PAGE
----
Q & A with Tim Gagnon (Partner, Selection Massale)
When did you first visit Pauline & Géraud? Have you been back? I first visited them in 2015 with Guilhaume. It was my first time in the Jura and I absolutely loved these wines (still do), so I was very excited. That's where that first Chambers email comes from. Since then, we try to go back at least once a year to check in, especially since they have such a wide range of different wines and we don't always get to taste every wine as they're so allocated here in the US. I still think they make some of the most compelling wines in the region.
What were your first impressions of the region and what do you think now after several years? Before visiting, I thought the area seemed rather pastoral and had a tight knit community of winemakers, especially since at the time the wines were still fairly culty. Visiting for the first time pretty much just confirmed this. Lots of rolling hills with cattle, almost like upstate NY actually, and you'd go to Bistrot Des Claquets or the Tournelle's wine bar and basically see everybody. Many vignerons even have little stalls in downtown Arbois to purchase wine from, and not just the bigger commercial names. I think it's still very much the same, though the area has fully come into its own as a destination, which always has its ups and downs associated with that.
From a broader perspective, what is happening in the region & how does MB fit into that story? Now that the spotlight has been on the area for a good while, there do seem to be some pretty enormous shifts underway. Obviously the wines have gotten very expensive due to this, as well as the continued pressure on yields from mother nature. Not that they were ever entry-level/cheap wines, but to think that even five years ago you could buy these wines for around $30 on the shelf, and now you see cuvees popping up that are $60+ and still being snapped up. The other thing that we're seeing is people selling their properties to outsiders who see them as niche additions to their holdings. The first one was when Marquis d'Angerville bought Domaine du Pélican. We've also heard that secret may have sold his domaine (local news/gossip since he's right down the street from MB) but that seems to be pretty under wraps. This happens for multiple reasons: not having kids to take over the estate when retiring, moving from the area, or just getting offered a deal that's too good to pass on. Whatever it is, I hope it doesn't alter the region too much. Marnes Blanches to me seems to be really cementing their reputation in the region for making some of the cleanest natural wines and they're the hometown success story, being born and raised there. They're also young, dedicated, and ambitious, which I think makes a very good case for them helping to shape the future of winemaking there in years to come.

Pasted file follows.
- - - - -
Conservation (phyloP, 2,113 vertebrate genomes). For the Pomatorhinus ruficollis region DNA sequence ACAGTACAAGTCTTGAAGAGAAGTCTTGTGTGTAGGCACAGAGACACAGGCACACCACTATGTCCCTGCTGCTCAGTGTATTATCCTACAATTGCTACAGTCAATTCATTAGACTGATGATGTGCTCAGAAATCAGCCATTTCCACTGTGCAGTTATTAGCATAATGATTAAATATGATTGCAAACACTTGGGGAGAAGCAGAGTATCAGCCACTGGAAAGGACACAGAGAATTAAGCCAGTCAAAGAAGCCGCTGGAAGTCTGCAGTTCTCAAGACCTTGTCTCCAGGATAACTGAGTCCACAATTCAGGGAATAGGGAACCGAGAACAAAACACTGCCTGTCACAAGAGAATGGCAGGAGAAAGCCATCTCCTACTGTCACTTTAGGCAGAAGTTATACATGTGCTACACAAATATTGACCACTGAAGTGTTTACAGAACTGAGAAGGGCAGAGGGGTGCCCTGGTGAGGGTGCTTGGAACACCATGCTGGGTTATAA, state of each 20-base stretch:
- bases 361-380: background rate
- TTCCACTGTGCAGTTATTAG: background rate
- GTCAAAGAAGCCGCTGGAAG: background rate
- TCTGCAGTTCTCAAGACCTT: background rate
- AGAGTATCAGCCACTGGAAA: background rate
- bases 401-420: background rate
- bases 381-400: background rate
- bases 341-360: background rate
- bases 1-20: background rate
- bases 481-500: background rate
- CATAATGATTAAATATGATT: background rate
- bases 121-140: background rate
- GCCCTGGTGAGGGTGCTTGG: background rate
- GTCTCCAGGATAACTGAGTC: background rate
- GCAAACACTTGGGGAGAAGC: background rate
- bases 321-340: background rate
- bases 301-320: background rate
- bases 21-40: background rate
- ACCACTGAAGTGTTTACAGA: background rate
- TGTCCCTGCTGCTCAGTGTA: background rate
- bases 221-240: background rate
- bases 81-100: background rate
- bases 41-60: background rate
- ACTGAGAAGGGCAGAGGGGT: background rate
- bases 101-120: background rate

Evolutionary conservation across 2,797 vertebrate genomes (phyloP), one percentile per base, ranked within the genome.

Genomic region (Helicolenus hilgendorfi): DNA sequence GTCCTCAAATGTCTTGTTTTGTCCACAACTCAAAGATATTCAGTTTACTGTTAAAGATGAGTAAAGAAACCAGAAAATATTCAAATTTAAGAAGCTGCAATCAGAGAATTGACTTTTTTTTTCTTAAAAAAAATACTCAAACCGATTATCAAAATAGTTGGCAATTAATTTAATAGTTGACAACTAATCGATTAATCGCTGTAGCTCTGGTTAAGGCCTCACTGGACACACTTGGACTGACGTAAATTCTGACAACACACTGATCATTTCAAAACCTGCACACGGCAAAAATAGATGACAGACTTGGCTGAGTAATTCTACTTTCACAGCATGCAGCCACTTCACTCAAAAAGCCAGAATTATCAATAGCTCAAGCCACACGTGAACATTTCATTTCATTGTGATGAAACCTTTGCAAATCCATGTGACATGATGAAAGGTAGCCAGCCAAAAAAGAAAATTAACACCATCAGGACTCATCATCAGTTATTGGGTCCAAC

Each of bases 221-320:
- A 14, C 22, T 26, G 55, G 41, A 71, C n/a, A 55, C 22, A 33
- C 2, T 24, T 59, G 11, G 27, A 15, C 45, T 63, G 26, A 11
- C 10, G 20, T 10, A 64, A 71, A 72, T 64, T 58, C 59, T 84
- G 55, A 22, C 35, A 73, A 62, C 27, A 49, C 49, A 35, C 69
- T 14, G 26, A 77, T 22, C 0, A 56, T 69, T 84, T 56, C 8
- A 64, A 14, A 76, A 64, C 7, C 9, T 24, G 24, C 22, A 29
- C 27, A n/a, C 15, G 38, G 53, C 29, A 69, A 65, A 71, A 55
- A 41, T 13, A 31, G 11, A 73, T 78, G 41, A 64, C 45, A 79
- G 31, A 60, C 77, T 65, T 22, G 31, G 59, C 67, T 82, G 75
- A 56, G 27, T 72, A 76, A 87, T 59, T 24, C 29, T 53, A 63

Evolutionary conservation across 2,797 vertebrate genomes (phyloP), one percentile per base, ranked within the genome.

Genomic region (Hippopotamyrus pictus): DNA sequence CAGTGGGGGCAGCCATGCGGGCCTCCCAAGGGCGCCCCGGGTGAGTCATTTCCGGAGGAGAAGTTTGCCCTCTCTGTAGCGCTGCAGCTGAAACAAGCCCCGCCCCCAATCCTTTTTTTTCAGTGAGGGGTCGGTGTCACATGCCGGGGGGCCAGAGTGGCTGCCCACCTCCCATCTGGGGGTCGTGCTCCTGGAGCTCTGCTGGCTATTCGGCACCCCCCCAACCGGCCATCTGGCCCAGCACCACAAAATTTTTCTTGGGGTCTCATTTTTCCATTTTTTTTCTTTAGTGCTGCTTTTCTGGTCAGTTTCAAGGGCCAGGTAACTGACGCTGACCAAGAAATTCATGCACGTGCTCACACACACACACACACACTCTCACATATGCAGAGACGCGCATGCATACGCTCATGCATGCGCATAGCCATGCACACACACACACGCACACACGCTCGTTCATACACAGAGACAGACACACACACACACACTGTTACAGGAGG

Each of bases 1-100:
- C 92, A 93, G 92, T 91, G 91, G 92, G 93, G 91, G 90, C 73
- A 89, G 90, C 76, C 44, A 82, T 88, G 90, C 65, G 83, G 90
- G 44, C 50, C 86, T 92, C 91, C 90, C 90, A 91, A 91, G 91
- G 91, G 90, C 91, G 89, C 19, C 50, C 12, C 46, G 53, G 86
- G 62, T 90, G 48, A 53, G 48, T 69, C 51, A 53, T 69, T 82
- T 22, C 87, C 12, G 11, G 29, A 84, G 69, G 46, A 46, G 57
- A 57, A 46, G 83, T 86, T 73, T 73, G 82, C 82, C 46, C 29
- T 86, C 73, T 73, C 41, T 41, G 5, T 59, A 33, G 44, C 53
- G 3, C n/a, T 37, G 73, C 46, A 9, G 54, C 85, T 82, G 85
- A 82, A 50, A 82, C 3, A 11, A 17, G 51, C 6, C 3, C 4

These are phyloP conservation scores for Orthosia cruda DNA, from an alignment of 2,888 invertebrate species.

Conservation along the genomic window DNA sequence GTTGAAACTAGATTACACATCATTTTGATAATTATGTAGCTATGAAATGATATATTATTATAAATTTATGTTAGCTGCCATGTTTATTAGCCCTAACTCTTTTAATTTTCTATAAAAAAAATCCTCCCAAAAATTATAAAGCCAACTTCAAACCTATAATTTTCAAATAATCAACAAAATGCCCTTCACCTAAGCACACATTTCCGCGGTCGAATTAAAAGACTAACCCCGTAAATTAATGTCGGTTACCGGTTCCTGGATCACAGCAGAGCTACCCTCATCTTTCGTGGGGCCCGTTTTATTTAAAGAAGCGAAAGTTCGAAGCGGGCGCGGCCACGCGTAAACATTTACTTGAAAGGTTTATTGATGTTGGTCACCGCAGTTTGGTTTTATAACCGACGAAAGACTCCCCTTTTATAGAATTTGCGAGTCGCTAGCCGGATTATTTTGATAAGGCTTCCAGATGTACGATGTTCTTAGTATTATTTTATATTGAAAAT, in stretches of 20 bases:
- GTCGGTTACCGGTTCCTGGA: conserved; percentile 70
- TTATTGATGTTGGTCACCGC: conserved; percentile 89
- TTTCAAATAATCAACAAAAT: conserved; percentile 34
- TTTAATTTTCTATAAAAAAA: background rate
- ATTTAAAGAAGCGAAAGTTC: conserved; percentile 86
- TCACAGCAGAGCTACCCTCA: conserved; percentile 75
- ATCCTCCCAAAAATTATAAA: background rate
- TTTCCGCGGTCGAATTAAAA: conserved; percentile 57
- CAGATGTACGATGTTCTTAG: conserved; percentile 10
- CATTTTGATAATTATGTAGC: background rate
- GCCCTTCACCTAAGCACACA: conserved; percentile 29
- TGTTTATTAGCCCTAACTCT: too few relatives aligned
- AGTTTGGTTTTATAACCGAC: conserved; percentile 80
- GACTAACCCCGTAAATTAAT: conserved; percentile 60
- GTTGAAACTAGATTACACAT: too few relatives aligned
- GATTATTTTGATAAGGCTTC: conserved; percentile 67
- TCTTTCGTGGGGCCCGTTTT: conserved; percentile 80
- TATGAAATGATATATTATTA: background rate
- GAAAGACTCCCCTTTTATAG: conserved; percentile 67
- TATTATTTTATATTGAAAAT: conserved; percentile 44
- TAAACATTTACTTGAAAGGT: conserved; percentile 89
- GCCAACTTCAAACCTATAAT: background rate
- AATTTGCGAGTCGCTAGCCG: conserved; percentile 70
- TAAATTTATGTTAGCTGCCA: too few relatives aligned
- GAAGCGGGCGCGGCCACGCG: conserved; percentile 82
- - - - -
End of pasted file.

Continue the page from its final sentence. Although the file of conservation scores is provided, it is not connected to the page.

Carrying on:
Has anything changed in the way you approach, drink, or sell their wines as they become more allocated? Nothing much has changed except it gets hard to keep up with demand. To me they're still some of the most exciting wines we bring in. I savor every bottle I can get my hands on.
Marnes Blanches Bonanza
We have back vintage, large format, negoce, and one-off cuvees from both the current release and over three years of collecting and diligently cellaring. It even makes our heads a bit dizzy with excitement. Here are some of the highlights:
Reds: The current release only included one red (Trousseau in large format), but we cellared Pinot Noir, Trousseau, and Poulsard across multiple vintages just for this occasion. All whole-bunch fermentation in stainless steel (8 to 10 days) and 225 liter old oak barrels for aging. Zero sulfur. Shop here.
Two by Two: We still love, love this idea and have created a few very unique side by sides for vintage comparisons. Very limited, very special. Shop here.
Soil Content: The whites are direct press and aged in 225 liter old oak barrels with the main distinction being the soil type for each site.
Negoce: 2017 was an incredibly challenging vintage and MB created a negoce project that used purchased fruit from Southwest France called Coup de Jus. These are sneaky value wines that have the thumbprint of their winemaking with a riper, more casual approach.
Bubbles: There are three separate bubbles to pick from, all delicious for different occasions. Here is the simplest way to navigate the cuvees, in order of complexity: Bulle Ton (negoce, lots of fruit) > Cremant NV (elegant, orchard fruit) > Cremant Reserve NV (baller, complex, extra year of elevage).
Oxidative: There are multiple vintages of the Empreinte, Vin Jaune, and Vin de Paille. These are the crown jewels of the Jura and for the adventurous, curious, and cheese lovers.Outliers: Savagnin Aux Bois, a year longer in elevage and the newest planting (2012). En Jensillard, from the rare Savagnin Jaune (an old variety also known as ‘Red Savagnin’).